Port Manager speaks of several changes coming to the Port following its completion

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By Carlena Knight

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With redevelopment work at the country’s main seaport now complete, plans are now being put in place to ensure that adequate arrangements are made to cover the additional operations.

Port Manager Darwin Telemaque explained that they have had to begun making provisions to bring on additional staff along with other measures at the Deep Water Harbour.

“There are challenges in that respect. Instead of having one set of staff who were working that one shift during the day, you now have two sets of staff that are now engaged, so that is putting pressure on some other areas. We are addressing that as well, and we have to be prudent in what we do in the steps to address this,” Telemaque said.

He however welcomed the challenges as “they will bring great benefits to the port.”

One of those benefits is the impact on the supply chain on both a national, regional and international scale.

“We have typically not been considered a major part of it, but we are going to insert ourselves in there because we are. The port is a critical node in the supply chain, both national and international. We facilitate and we impact on delivery, we impact on cost, we impact on quality of life, quality of deliveries. So, definitely, from a supply chain prospective, the port has advanced itself to play a critical role in that respect, and we are now hoping to see those transform into greater efficiencies,” he added.

Another benefit is the enhanced delivery at the port side.

Already persons have been feeling effects of that, according to Telemaque, and the hope is to build upon that service to make it an easy, simple and less stressful process for the workers and patrons.

This hope, he said, will be moved along by the implementation of a digitised program at the gate.

“That means that we won’t be having any paper; everything will be scanned. So, you make your booking for your arrival, you show up, we scan you in, we scan you out. That should not take long, so the idea here is to introduce for the first time in Antigua the real benefits of containerisation from a port perspective.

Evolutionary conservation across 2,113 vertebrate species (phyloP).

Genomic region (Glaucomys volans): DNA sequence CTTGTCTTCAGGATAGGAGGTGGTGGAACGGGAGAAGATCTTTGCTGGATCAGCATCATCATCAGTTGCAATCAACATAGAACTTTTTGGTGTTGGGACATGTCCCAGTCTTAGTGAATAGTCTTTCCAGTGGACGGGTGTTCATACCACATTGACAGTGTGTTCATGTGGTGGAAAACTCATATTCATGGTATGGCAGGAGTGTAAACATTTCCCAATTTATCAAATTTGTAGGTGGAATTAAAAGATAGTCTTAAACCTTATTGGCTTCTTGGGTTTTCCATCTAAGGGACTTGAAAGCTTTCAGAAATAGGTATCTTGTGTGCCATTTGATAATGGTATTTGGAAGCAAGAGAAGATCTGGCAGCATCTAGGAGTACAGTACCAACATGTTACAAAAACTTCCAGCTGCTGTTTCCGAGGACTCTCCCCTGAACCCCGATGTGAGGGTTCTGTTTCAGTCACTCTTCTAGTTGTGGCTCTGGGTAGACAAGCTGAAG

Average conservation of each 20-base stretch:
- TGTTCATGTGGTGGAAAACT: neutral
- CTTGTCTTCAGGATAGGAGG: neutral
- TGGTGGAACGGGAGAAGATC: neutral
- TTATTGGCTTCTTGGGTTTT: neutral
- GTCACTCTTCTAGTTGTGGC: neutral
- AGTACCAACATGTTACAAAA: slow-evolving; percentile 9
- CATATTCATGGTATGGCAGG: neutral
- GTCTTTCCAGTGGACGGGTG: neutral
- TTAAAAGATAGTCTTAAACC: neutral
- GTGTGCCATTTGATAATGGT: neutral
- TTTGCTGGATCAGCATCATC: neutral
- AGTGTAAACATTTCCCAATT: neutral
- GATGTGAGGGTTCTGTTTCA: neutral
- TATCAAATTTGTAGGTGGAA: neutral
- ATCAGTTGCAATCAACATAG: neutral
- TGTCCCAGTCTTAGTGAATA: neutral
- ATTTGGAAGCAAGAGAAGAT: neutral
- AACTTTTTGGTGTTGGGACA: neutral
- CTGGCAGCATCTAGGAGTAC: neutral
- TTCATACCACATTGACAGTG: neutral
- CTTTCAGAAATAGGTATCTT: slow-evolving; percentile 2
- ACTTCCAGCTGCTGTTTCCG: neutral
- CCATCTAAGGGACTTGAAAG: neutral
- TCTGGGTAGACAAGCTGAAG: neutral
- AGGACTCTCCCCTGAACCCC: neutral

Containerisation is a type of virtualisation in which all the components of an application are bundled into a single container image and can be run in an isolated user space on the same shared operating system. Containers are lightweight, portable, and highly conducive to automation.

“We’ve had containerisation from a vessel perspective for a long time, but the impact of being able to move the containers through the system was impeded because we had a break-ball port, and so the layout was just not conducive to having the effectiveness of containerisation materialise in the private sector.

“Now that we have a dedicated container terminal that means we can put it where we want, we don’t have to go moving it around again, and when we are ready for it, we can pick it up and move it, and we believe that with the digital component built in, we are going to see significant advancements in our delivery of service to the customers,” Telemaque explained.

Telemaque added that with this completion, the hope is to have the port become one of, if not the top seaport in the region.

News of the US$90million redevelopment completion came last Friday from Telemaque himself who revealed that on Thursday a document was signed with top officials from the China Civil Engineering Construction Corporation (CCECC), the group that was contracted back in 2018 to construct a cargo port and cruise ship harbour here in Antigua.

There were however several delays over the years, the biggest brought on by the Covid pandemic, but the Chinese firm stayed the course and completed the work, and the port now boasts a new cruise berth, as well as cargo and logistics facilities and other amenities.

Offices were also built to house the Customs and Excise Division, Plant Protection Unit, Immigration and other services that customers accessing the port would generally have to journey to St John’s for, and then return to the Deep Water Harbour.

A major ceremony will be held to commemorate the occasion. However, an official date for that event has not yet been finalised.

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